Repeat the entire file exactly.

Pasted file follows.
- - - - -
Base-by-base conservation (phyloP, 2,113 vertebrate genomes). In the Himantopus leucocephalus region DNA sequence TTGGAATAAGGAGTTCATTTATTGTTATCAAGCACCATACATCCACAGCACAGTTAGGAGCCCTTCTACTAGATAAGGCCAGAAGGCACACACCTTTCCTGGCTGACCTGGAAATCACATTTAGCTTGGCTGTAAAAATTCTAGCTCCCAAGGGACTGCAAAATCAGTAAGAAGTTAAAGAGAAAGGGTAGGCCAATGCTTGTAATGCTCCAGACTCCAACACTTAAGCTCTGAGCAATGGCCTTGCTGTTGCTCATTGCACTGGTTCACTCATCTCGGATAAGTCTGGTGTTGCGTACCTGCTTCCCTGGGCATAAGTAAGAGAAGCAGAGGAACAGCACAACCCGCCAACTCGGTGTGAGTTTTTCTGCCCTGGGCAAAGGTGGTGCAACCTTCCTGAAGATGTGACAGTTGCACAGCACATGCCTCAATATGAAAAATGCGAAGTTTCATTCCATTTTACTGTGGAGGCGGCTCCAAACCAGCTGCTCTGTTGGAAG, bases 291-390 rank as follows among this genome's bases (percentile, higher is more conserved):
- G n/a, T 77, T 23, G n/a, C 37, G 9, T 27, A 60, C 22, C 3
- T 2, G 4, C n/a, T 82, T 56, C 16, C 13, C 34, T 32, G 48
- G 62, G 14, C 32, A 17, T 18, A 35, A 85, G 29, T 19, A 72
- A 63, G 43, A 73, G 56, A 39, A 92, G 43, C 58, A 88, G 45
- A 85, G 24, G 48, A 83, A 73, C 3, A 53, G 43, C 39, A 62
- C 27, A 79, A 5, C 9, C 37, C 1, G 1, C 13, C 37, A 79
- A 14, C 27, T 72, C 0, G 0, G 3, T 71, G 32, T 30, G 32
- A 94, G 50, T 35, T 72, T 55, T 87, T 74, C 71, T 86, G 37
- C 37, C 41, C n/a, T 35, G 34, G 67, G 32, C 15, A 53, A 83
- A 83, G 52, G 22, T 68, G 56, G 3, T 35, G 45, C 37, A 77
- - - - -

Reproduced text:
Base-by-base conservation (phyloP, 2,113 vertebrate genomes). In the Himantopus leucocephalus region DNA sequence TTGGAATAAGGAGTTCATTTATTGTTATCAAGCACCATACATCCACAGCACAGTTAGGAGCCCTTCTACTAGATAAGGCCAGAAGGCACACACCTTTCCTGGCTGACCTGGAAATCACATTTAGCTTGGCTGTAAAAATTCTAGCTCCCAAGGGACTGCAAAATCAGTAAGAAGTTAAAGAGAAAGGGTAGGCCAATGCTTGTAATGCTCCAGACTCCAACACTTAAGCTCTGAGCAATGGCCTTGCTGTTGCTCATTGCACTGGTTCACTCATCTCGGATAAGTCTGGTGTTGCGTACCTGCTTCCCTGGGCATAAGTAAGAGAAGCAGAGGAACAGCACAACCCGCCAACTCGGTGTGAGTTTTTCTGCCCTGGGCAAAGGTGGTGCAACCTTCCTGAAGATGTGACAGTTGCACAGCACATGCCTCAATATGAAAAATGCGAAGTTTCATTCCATTTTACTGTGGAGGCGGCTCCAAACCAGCTGCTCTGTTGGAAG, bases 291-390 rank as follows among this genome's bases (percentile, higher is more conserved):
- G n/a, T 77, T 23, G n/a, C 37, G 9, T 27, A 60, C 22, C 3
- T 2, G 4, C n/a, T 82, T 56, C 16, C 13, C 34, T 32, G 48
- G 62, G 14, C 32, A 17, T 18, A 35, A 85, G 29, T 19, A 72
- A 63, G 43, A 73, G 56, A 39, A 92, G 43, C 58, A 88, G 45
- A 85, G 24, G 48, A 83, A 73, C 3, A 53, G 43, C 39, A 62
- C 27, A 79, A 5, C 9, C 37, C 1, G 1, C 13, C 37, A 79
- A 14, C 27, T 72, C 0, G 0, G 3, T 71, G 32, T 30, G 32
- A 94, G 50, T 35, T 72, T 55, T 87, T 74, C 71, T 86, G 37
- C 37, C 41, C n/a, T 35, G 34, G 67, G 32, C 15, A 53, A 83
- A 83, G 52, G 22, T 68, G 56, G 3, T 35, G 45, C 37, A 77